LA study: New teachers get worst students

In Los Angeles Unified, new teachers get the weakest students, reports a six-year study by the Strategic Data Project.

The study also found “significant disparities in effectiveness among the district’s elementary and middle school teachers, as measured by students’ standardized test scores,” notes EdSource Today.

Researchers found that the difference between a math teacher in the 75th percentile – those whose students performed better than three quarters of other students – and a teacher in the 25th percentile was the roughly equivalent benefit to a student of having eight additional months of instruction in a calendar year (technically one quarter of a standard deviation).

New teachers hired through Teach for America and the district’s Career Ladder program that helps aides become teachers were more effective in math than other novice teachers by two months for TFA and one month for former aides. However, most TFA teachers leave after two years, while Career Ladder teachers usually stay for the long haul.

Forty-five percent of laid-off teachers ranked in the top two quartiles in effectiveness, the study found. All layoffs are based on seniority.

Of the teachers who were laid off, 45 percent were in the top two quartiles of effective teachers in Los Angeles Unified. Source: SDP Human Capital Diagnostic in the Los Angeles Unified. (Click to enlarge.)
Los Angeles teachers with advanced academic degrees earn more, but are no more effective, the study found. However, “teachers with a National Board Certification outperform other teachers, by roughly two months of additional math instruction and one month of additional ELA instruction over a year.”  Most board-certified teachers in Los Angeles work in high-performing schools.

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Comments

  1. Obi-Wandreas says:

    In my first year of teaching, I was assinged a 9th grade class in addition to my 8th grade classes. I was slightly confused that their curriculum was not the standard 9th grade curriculum, and that there was a teacher’s aide standing in the back of the class (silently, doing nothing). It was not until later that I found out that I was actually teaching a class of special ed students.

    Although it would require renegotiating union contracts, a district with any brains would offer extra compensation for experienced teachers willing to teach in high-need schools. This, combined with: 1) an alternative system large enough to allow most schools to not have to tolerate habitual discipline problems, and 2) honest reporting of students’ academic progress, would make a world of difference.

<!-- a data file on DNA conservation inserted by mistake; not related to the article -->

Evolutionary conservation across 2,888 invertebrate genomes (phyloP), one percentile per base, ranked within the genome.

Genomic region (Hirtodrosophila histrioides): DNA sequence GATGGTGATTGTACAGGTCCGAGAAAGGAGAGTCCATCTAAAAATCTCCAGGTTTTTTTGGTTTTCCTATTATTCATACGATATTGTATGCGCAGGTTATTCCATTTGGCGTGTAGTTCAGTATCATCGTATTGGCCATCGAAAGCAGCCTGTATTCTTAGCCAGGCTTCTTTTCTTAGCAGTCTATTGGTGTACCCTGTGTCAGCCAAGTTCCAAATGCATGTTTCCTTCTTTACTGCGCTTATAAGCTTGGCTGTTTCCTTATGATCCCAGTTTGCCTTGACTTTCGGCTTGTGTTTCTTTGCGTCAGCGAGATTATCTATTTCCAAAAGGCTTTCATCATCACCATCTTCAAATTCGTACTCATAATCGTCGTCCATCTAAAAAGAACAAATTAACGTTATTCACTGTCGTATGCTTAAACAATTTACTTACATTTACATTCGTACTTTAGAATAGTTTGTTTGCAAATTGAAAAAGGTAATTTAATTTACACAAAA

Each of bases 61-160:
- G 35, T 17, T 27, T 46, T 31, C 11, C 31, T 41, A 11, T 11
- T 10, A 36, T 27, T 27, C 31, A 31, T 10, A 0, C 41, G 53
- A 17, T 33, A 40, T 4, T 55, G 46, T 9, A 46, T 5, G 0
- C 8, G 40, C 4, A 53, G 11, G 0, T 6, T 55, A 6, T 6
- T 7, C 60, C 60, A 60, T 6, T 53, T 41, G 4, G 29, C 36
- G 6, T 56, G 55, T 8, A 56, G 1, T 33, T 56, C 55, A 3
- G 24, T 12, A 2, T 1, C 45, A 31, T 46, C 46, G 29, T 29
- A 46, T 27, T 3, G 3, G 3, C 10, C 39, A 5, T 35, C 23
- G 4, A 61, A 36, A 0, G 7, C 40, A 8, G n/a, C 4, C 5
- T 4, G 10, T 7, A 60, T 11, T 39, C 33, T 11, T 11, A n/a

• I think you ought to consider other possible reasons besides stupidity for why your district, and lots and lots of other districts, don’t come to the same conclusions as you and implement the idea.

  2. I KNEW I should have done the doctorate – only a chucklehead WOULDN’T have known this – it requires a short visit to city schools to ascertain this information.

    The noob always gets the “veteran” students – those who did not get the credit the previous year. That group includes:
    - the chemically altered – no way to know whether they COULD have passed, if not indulging their chosen pharms in school
    - the legally-entangled – these may have originated in the school in a previous year, or just may have come to that school after their legal troubles. Often wear ankle bracelets, have gang affiliations, and may be under court order to attend school regularly. Some will succeed, if only because the alternative is jail. REALLY fun to have in class if that subject wasn’t taught in juvie – like science, which isn’t on the menu. Teach has to work long hours to catch him up to speed.
    - the fecund – either currently pregnant or formerly pregnant. SOMETIMES gets the reality of her situation, and buckles down to work, often making up prodigious amounts of content. Often hampered by bureaucracies that fail to deliver home instruction for months at a time, causing student to fail due to lack of attendance (NOT an uncommon situation).
    - the over-age. No prior grade-level work. Sometimes, a chronic truant. Other times, just passed along till high school, where his/her illiteracy and innumeracy makes further progress impossible. Is seldom offered actual reading/math classes on his/her level; usually put in an over-crowded class that tries to teach how to get by without actually reading, writing, or doing simple math – I’m talking anything beyond addition and subtraction.
    - one of MY favs – the kid who REALLY needs special ed, but whose parents failed to show up for IEP meetings/submit paperwork that placed the kid in special ed. Often caused by paperwork mistakes associated with a move to a different district. Sits there, confused, and hopes to pass. Often quite cooperative, becoming an eager assistant. Is heartbroken when their great attitude and helpfulness doesn’t result in a passing grade.
    - involuntary, and MUCH disliked, wrongful assignment. Often caused by districts that refuse to forward information about credits earned unless the parent forks up fees/tuition owed. This is QUITE common, and districts always seem to get away with it. The kid has done this work, but, without the paperwork, can’t persuade the counselors to place them more appropriately.